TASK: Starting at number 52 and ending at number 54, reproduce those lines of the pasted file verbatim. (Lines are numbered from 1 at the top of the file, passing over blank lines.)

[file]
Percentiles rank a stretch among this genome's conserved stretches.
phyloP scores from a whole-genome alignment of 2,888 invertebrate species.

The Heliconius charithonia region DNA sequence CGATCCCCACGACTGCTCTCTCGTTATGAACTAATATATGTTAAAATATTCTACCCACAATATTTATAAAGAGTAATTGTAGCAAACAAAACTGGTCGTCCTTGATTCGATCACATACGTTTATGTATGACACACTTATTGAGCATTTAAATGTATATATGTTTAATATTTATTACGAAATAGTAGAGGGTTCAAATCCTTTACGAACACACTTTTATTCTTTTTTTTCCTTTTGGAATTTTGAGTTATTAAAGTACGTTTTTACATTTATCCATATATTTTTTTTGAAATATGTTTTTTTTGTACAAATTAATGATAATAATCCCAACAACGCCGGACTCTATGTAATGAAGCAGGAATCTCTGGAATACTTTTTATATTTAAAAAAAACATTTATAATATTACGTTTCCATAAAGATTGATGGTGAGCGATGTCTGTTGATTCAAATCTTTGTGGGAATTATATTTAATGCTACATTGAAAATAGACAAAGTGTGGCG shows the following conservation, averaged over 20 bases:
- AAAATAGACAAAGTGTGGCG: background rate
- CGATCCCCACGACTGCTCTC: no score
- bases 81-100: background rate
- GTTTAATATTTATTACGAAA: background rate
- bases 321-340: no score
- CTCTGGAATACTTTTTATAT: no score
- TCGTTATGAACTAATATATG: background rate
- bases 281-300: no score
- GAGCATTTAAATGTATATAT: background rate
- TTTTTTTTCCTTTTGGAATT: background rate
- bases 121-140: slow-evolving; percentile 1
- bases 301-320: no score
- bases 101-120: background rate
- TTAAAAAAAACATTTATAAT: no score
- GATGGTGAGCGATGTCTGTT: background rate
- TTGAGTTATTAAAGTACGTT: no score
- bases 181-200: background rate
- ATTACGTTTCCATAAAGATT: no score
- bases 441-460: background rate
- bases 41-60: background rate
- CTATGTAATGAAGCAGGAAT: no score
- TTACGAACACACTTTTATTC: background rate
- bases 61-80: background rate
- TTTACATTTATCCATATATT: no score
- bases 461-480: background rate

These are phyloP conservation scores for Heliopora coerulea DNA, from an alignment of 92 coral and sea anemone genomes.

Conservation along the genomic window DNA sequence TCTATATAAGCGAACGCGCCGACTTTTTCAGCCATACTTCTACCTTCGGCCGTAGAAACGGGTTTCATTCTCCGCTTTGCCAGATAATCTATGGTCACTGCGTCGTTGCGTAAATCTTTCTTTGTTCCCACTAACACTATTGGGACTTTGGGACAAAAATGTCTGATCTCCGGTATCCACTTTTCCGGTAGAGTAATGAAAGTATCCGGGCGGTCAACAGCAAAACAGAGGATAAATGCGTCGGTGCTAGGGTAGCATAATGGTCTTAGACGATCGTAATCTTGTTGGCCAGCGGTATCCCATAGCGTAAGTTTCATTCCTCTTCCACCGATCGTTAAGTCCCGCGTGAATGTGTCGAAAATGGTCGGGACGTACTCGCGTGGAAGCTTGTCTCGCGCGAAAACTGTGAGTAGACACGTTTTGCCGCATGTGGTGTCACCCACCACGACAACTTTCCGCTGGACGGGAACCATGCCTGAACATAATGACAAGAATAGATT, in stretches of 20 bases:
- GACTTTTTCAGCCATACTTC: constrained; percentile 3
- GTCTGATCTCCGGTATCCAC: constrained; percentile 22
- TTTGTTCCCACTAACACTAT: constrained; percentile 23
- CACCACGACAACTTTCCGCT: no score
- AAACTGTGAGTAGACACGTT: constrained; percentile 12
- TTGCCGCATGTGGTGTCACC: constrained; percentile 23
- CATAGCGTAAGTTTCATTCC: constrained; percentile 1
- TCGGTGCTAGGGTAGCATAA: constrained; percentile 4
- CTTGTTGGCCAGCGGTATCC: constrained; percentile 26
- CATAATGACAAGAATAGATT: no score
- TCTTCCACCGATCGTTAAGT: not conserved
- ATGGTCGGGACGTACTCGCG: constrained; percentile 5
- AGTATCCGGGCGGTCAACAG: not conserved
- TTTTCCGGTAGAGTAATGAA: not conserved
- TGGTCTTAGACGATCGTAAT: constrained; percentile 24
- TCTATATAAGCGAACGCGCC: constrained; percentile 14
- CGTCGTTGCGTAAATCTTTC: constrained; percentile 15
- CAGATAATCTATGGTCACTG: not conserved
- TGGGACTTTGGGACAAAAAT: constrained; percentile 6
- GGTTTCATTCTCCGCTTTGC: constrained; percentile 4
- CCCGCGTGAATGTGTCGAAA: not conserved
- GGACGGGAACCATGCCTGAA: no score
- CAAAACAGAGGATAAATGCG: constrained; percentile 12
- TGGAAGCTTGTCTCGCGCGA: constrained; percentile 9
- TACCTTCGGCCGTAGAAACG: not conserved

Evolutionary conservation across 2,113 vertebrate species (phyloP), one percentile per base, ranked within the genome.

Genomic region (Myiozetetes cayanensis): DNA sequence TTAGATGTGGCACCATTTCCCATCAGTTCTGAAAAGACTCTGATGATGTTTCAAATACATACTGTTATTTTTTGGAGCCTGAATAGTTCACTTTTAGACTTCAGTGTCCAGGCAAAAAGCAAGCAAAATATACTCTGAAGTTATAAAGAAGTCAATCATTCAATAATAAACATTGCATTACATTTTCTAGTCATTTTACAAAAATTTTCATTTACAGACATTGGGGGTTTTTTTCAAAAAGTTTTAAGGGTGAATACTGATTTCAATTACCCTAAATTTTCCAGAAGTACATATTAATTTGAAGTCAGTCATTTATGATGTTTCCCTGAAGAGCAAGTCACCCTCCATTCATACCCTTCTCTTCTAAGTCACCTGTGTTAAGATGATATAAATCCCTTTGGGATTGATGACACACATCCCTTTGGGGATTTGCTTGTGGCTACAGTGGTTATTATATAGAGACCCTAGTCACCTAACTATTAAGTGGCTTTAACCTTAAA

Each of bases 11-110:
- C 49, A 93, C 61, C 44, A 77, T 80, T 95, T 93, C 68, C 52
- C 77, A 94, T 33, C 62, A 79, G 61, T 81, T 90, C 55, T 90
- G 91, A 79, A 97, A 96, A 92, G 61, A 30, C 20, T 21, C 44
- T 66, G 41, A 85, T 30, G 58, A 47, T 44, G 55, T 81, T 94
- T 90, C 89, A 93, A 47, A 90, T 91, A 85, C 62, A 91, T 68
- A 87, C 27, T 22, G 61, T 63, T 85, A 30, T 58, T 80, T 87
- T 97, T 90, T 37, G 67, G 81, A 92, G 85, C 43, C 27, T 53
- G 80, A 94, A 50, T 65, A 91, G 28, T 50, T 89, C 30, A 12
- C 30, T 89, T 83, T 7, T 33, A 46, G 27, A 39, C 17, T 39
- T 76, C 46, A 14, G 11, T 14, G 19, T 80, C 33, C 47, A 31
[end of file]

- GGACGGGAACCATGCCTGAA: no score
- CAAAACAGAGGATAAATGCG: constrained; percentile 12
- TGGAAGCTTGTCTCGCGCGA: constrained; percentile 9